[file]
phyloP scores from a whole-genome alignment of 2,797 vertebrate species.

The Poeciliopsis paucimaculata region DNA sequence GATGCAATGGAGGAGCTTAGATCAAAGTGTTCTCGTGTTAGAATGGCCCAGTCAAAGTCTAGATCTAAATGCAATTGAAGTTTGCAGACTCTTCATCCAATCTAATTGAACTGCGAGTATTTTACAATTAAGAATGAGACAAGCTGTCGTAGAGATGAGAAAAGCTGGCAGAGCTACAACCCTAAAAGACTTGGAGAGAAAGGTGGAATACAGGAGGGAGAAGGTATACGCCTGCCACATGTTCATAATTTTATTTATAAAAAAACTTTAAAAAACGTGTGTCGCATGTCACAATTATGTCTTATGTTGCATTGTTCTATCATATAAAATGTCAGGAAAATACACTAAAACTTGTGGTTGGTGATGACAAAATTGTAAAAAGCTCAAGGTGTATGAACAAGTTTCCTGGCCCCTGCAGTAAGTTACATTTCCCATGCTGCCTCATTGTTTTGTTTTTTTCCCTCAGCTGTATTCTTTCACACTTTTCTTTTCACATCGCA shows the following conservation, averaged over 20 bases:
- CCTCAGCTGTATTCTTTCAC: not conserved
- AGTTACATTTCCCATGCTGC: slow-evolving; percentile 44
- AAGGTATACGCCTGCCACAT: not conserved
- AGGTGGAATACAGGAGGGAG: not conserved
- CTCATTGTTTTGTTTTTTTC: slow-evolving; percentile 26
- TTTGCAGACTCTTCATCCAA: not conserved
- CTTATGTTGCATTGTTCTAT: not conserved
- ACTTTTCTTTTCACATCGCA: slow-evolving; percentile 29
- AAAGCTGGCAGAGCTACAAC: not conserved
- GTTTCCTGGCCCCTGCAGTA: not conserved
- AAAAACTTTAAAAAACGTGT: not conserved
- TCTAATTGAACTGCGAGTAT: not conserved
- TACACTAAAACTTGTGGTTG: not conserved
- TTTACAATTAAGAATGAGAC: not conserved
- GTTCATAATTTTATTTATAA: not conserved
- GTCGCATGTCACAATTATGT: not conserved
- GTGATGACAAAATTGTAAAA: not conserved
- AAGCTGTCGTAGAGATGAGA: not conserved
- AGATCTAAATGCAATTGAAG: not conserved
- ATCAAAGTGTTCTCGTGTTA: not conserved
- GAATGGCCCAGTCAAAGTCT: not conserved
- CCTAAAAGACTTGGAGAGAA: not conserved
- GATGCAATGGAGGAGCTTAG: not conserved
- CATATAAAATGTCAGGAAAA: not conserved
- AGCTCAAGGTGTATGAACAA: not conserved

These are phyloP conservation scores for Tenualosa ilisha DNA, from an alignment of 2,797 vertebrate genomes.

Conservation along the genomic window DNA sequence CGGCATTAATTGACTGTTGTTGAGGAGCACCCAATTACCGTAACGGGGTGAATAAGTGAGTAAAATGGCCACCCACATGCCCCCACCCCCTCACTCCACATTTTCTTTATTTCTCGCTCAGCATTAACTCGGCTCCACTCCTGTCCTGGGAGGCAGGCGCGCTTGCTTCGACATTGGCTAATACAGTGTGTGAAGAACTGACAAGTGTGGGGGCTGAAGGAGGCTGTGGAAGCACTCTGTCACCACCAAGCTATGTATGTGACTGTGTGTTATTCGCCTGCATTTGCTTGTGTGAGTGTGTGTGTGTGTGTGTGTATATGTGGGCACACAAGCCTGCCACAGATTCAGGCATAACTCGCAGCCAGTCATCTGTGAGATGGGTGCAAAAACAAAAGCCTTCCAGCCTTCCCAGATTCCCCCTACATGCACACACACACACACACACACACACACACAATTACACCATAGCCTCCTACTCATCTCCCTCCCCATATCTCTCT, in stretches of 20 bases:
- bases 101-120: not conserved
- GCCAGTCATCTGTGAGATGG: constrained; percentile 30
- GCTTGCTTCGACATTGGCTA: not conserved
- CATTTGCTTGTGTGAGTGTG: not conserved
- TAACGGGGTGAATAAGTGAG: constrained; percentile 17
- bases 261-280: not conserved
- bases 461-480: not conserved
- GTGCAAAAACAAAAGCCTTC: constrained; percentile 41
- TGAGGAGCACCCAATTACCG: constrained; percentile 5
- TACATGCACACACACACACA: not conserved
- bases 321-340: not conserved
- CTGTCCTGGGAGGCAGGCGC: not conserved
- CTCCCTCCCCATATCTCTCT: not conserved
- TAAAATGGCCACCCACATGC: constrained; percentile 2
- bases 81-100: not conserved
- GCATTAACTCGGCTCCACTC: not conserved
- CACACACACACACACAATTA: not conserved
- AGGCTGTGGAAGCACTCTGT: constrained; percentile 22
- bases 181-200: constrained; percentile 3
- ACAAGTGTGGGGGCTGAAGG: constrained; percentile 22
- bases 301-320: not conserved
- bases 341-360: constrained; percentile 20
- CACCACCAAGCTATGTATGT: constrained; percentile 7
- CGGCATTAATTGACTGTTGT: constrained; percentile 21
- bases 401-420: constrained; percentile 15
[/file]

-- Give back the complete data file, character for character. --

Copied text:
phyloP scores from a whole-genome alignment of 2,797 vertebrate species.

The Poeciliopsis paucimaculata region DNA sequence GATGCAATGGAGGAGCTTAGATCAAAGTGTTCTCGTGTTAGAATGGCCCAGTCAAAGTCTAGATCTAAATGCAATTGAAGTTTGCAGACTCTTCATCCAATCTAATTGAACTGCGAGTATTTTACAATTAAGAATGAGACAAGCTGTCGTAGAGATGAGAAAAGCTGGCAGAGCTACAACCCTAAAAGACTTGGAGAGAAAGGTGGAATACAGGAGGGAGAAGGTATACGCCTGCCACATGTTCATAATTTTATTTATAAAAAAACTTTAAAAAACGTGTGTCGCATGTCACAATTATGTCTTATGTTGCATTGTTCTATCATATAAAATGTCAGGAAAATACACTAAAACTTGTGGTTGGTGATGACAAAATTGTAAAAAGCTCAAGGTGTATGAACAAGTTTCCTGGCCCCTGCAGTAAGTTACATTTCCCATGCTGCCTCATTGTTTTGTTTTTTTCCCTCAGCTGTATTCTTTCACACTTTTCTTTTCACATCGCA shows the following conservation, averaged over 20 bases:
- CCTCAGCTGTATTCTTTCAC: not conserved
- AGTTACATTTCCCATGCTGC: slow-evolving; percentile 44
- AAGGTATACGCCTGCCACAT: not conserved
- AGGTGGAATACAGGAGGGAG: not conserved
- CTCATTGTTTTGTTTTTTTC: slow-evolving; percentile 26
- TTTGCAGACTCTTCATCCAA: not conserved
- CTTATGTTGCATTGTTCTAT: not conserved
- ACTTTTCTTTTCACATCGCA: slow-evolving; percentile 29
- AAAGCTGGCAGAGCTACAAC: not conserved
- GTTTCCTGGCCCCTGCAGTA: not conserved
- AAAAACTTTAAAAAACGTGT: not conserved
- TCTAATTGAACTGCGAGTAT: not conserved
- TACACTAAAACTTGTGGTTG: not conserved
- TTTACAATTAAGAATGAGAC: not conserved
- GTTCATAATTTTATTTATAA: not conserved
- GTCGCATGTCACAATTATGT: not conserved
- GTGATGACAAAATTGTAAAA: not conserved
- AAGCTGTCGTAGAGATGAGA: not conserved
- AGATCTAAATGCAATTGAAG: not conserved
- ATCAAAGTGTTCTCGTGTTA: not conserved
- GAATGGCCCAGTCAAAGTCT: not conserved
- CCTAAAAGACTTGGAGAGAA: not conserved
- GATGCAATGGAGGAGCTTAG: not conserved
- CATATAAAATGTCAGGAAAA: not conserved
- AGCTCAAGGTGTATGAACAA: not conserved

These are phyloP conservation scores for Tenualosa ilisha DNA, from an alignment of 2,797 vertebrate genomes.

Conservation along the genomic window DNA sequence CGGCATTAATTGACTGTTGTTGAGGAGCACCCAATTACCGTAACGGGGTGAATAAGTGAGTAAAATGGCCACCCACATGCCCCCACCCCCTCACTCCACATTTTCTTTATTTCTCGCTCAGCATTAACTCGGCTCCACTCCTGTCCTGGGAGGCAGGCGCGCTTGCTTCGACATTGGCTAATACAGTGTGTGAAGAACTGACAAGTGTGGGGGCTGAAGGAGGCTGTGGAAGCACTCTGTCACCACCAAGCTATGTATGTGACTGTGTGTTATTCGCCTGCATTTGCTTGTGTGAGTGTGTGTGTGTGTGTGTGTATATGTGGGCACACAAGCCTGCCACAGATTCAGGCATAACTCGCAGCCAGTCATCTGTGAGATGGGTGCAAAAACAAAAGCCTTCCAGCCTTCCCAGATTCCCCCTACATGCACACACACACACACACACACACACACACAATTACACCATAGCCTCCTACTCATCTCCCTCCCCATATCTCTCT, in stretches of 20 bases:
- bases 101-120: not conserved
- GCCAGTCATCTGTGAGATGG: constrained; percentile 30
- GCTTGCTTCGACATTGGCTA: not conserved
- CATTTGCTTGTGTGAGTGTG: not conserved
- TAACGGGGTGAATAAGTGAG: constrained; percentile 17
- bases 261-280: not conserved
- bases 461-480: not conserved
- GTGCAAAAACAAAAGCCTTC: constrained; percentile 41
- TGAGGAGCACCCAATTACCG: constrained; percentile 5
- TACATGCACACACACACACA: not conserved
- bases 321-340: not conserved
- CTGTCCTGGGAGGCAGGCGC: not conserved
- CTCCCTCCCCATATCTCTCT: not conserved
- TAAAATGGCCACCCACATGC: constrained; percentile 2
- bases 81-100: not conserved
- GCATTAACTCGGCTCCACTC: not conserved
- CACACACACACACACAATTA: not conserved
- AGGCTGTGGAAGCACTCTGT: constrained; percentile 22
- bases 181-200: constrained; percentile 3
- ACAAGTGTGGGGGCTGAAGG: constrained; percentile 22
- bases 301-320: not conserved
- bases 341-360: constrained; percentile 20
- CACCACCAAGCTATGTATGT: constrained; percentile 7
- CGGCATTAATTGACTGTTGT: constrained; percentile 21
- bases 401-420: constrained; percentile 15